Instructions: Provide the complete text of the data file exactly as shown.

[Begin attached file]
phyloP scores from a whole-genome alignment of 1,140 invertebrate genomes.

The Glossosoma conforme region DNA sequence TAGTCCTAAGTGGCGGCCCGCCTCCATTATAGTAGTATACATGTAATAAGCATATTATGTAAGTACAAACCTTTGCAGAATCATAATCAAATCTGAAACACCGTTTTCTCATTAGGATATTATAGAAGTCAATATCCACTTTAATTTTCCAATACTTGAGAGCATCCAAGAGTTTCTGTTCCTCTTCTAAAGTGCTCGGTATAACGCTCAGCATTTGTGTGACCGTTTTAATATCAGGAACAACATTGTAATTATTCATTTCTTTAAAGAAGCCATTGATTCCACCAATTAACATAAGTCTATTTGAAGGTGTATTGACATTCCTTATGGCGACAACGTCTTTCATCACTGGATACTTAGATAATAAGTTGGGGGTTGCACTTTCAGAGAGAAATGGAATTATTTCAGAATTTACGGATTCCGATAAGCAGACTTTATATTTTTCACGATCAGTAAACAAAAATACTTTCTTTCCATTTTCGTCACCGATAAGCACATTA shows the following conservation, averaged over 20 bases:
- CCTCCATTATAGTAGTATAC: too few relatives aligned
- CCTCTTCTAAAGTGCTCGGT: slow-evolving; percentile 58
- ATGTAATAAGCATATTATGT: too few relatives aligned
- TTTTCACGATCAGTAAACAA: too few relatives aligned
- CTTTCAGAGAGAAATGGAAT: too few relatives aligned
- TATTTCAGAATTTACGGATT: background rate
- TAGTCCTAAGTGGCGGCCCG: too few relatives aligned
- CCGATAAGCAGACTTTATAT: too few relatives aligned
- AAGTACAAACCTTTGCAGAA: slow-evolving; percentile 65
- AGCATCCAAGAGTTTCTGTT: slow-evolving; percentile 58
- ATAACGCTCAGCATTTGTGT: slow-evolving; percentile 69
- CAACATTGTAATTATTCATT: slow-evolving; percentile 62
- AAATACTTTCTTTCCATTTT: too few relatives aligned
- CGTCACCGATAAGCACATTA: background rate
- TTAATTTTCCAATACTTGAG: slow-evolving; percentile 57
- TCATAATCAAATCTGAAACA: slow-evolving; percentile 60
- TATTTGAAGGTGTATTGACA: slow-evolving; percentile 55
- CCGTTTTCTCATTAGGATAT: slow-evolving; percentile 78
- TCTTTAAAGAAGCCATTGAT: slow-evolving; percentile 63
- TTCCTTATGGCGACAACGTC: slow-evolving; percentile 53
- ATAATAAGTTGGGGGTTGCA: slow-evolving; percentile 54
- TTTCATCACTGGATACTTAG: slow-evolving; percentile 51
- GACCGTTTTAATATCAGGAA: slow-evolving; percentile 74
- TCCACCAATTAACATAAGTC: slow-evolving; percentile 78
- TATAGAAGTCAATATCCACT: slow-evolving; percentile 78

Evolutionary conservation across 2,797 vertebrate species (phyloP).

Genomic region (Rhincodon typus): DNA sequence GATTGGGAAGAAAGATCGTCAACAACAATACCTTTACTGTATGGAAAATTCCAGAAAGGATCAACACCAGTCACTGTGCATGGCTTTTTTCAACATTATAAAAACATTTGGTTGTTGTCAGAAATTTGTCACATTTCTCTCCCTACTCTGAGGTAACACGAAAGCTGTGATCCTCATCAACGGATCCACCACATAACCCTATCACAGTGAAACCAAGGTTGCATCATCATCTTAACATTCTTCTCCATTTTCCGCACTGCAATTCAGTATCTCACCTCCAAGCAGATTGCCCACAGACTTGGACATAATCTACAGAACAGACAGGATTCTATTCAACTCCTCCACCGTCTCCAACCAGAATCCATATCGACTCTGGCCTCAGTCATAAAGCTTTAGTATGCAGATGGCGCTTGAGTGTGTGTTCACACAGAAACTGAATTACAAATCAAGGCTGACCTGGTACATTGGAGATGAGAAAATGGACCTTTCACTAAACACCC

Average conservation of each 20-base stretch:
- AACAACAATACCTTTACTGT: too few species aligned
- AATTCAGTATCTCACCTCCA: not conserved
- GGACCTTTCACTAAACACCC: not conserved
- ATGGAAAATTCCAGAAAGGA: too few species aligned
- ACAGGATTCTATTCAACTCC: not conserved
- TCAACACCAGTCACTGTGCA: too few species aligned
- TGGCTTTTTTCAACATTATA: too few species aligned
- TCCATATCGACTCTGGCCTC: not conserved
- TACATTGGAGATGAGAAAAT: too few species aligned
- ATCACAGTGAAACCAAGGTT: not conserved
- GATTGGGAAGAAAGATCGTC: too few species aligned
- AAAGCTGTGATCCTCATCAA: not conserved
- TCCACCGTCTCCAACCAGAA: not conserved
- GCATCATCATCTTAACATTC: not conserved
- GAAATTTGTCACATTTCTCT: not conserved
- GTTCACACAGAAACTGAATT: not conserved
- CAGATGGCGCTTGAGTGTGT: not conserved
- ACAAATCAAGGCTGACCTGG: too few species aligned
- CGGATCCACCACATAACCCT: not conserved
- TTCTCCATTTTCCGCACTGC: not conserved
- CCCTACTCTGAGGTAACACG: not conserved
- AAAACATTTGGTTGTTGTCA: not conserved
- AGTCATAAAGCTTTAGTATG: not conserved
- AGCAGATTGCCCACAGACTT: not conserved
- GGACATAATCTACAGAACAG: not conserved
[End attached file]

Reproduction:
phyloP scores from a whole-genome alignment of 1,140 invertebrate genomes.

The Glossosoma conforme region DNA sequence TAGTCCTAAGTGGCGGCCCGCCTCCATTATAGTAGTATACATGTAATAAGCATATTATGTAAGTACAAACCTTTGCAGAATCATAATCAAATCTGAAACACCGTTTTCTCATTAGGATATTATAGAAGTCAATATCCACTTTAATTTTCCAATACTTGAGAGCATCCAAGAGTTTCTGTTCCTCTTCTAAAGTGCTCGGTATAACGCTCAGCATTTGTGTGACCGTTTTAATATCAGGAACAACATTGTAATTATTCATTTCTTTAAAGAAGCCATTGATTCCACCAATTAACATAAGTCTATTTGAAGGTGTATTGACATTCCTTATGGCGACAACGTCTTTCATCACTGGATACTTAGATAATAAGTTGGGGGTTGCACTTTCAGAGAGAAATGGAATTATTTCAGAATTTACGGATTCCGATAAGCAGACTTTATATTTTTCACGATCAGTAAACAAAAATACTTTCTTTCCATTTTCGTCACCGATAAGCACATTA shows the following conservation, averaged over 20 bases:
- CCTCCATTATAGTAGTATAC: too few relatives aligned
- CCTCTTCTAAAGTGCTCGGT: slow-evolving; percentile 58
- ATGTAATAAGCATATTATGT: too few relatives aligned
- TTTTCACGATCAGTAAACAA: too few relatives aligned
- CTTTCAGAGAGAAATGGAAT: too few relatives aligned
- TATTTCAGAATTTACGGATT: background rate
- TAGTCCTAAGTGGCGGCCCG: too few relatives aligned
- CCGATAAGCAGACTTTATAT: too few relatives aligned
- AAGTACAAACCTTTGCAGAA: slow-evolving; percentile 65
- AGCATCCAAGAGTTTCTGTT: slow-evolving; percentile 58
- ATAACGCTCAGCATTTGTGT: slow-evolving; percentile 69
- CAACATTGTAATTATTCATT: slow-evolving; percentile 62
- AAATACTTTCTTTCCATTTT: too few relatives aligned
- CGTCACCGATAAGCACATTA: background rate
- TTAATTTTCCAATACTTGAG: slow-evolving; percentile 57
- TCATAATCAAATCTGAAACA: slow-evolving; percentile 60
- TATTTGAAGGTGTATTGACA: slow-evolving; percentile 55
- CCGTTTTCTCATTAGGATAT: slow-evolving; percentile 78
- TCTTTAAAGAAGCCATTGAT: slow-evolving; percentile 63
- TTCCTTATGGCGACAACGTC: slow-evolving; percentile 53
- ATAATAAGTTGGGGGTTGCA: slow-evolving; percentile 54
- TTTCATCACTGGATACTTAG: slow-evolving; percentile 51
- GACCGTTTTAATATCAGGAA: slow-evolving; percentile 74
- TCCACCAATTAACATAAGTC: slow-evolving; percentile 78
- TATAGAAGTCAATATCCACT: slow-evolving; percentile 78

Evolutionary conservation across 2,797 vertebrate species (phyloP).

Genomic region (Rhincodon typus): DNA sequence GATTGGGAAGAAAGATCGTCAACAACAATACCTTTACTGTATGGAAAATTCCAGAAAGGATCAACACCAGTCACTGTGCATGGCTTTTTTCAACATTATAAAAACATTTGGTTGTTGTCAGAAATTTGTCACATTTCTCTCCCTACTCTGAGGTAACACGAAAGCTGTGATCCTCATCAACGGATCCACCACATAACCCTATCACAGTGAAACCAAGGTTGCATCATCATCTTAACATTCTTCTCCATTTTCCGCACTGCAATTCAGTATCTCACCTCCAAGCAGATTGCCCACAGACTTGGACATAATCTACAGAACAGACAGGATTCTATTCAACTCCTCCACCGTCTCCAACCAGAATCCATATCGACTCTGGCCTCAGTCATAAAGCTTTAGTATGCAGATGGCGCTTGAGTGTGTGTTCACACAGAAACTGAATTACAAATCAAGGCTGACCTGGTACATTGGAGATGAGAAAATGGACCTTTCACTAAACACCC

Average conservation of each 20-base stretch:
- AACAACAATACCTTTACTGT: too few species aligned
- AATTCAGTATCTCACCTCCA: not conserved
- GGACCTTTCACTAAACACCC: not conserved
- ATGGAAAATTCCAGAAAGGA: too few species aligned
- ACAGGATTCTATTCAACTCC: not conserved
- TCAACACCAGTCACTGTGCA: too few species aligned
- TGGCTTTTTTCAACATTATA: too few species aligned
- TCCATATCGACTCTGGCCTC: not conserved
- TACATTGGAGATGAGAAAAT: too few species aligned
- ATCACAGTGAAACCAAGGTT: not conserved
- GATTGGGAAGAAAGATCGTC: too few species aligned
- AAAGCTGTGATCCTCATCAA: not conserved
- TCCACCGTCTCCAACCAGAA: not conserved
- GCATCATCATCTTAACATTC: not conserved
- GAAATTTGTCACATTTCTCT: not conserved
- GTTCACACAGAAACTGAATT: not conserved
- CAGATGGCGCTTGAGTGTGT: not conserved
- ACAAATCAAGGCTGACCTGG: too few species aligned
- CGGATCCACCACATAACCCT: not conserved
- TTCTCCATTTTCCGCACTGC: not conserved
- CCCTACTCTGAGGTAACACG: not conserved
- AAAACATTTGGTTGTTGTCA: not conserved
- AGTCATAAAGCTTTAGTATG: not conserved
- AGCAGATTGCCCACAGACTT: not conserved
- GGACATAATCTACAGAACAG: not conserved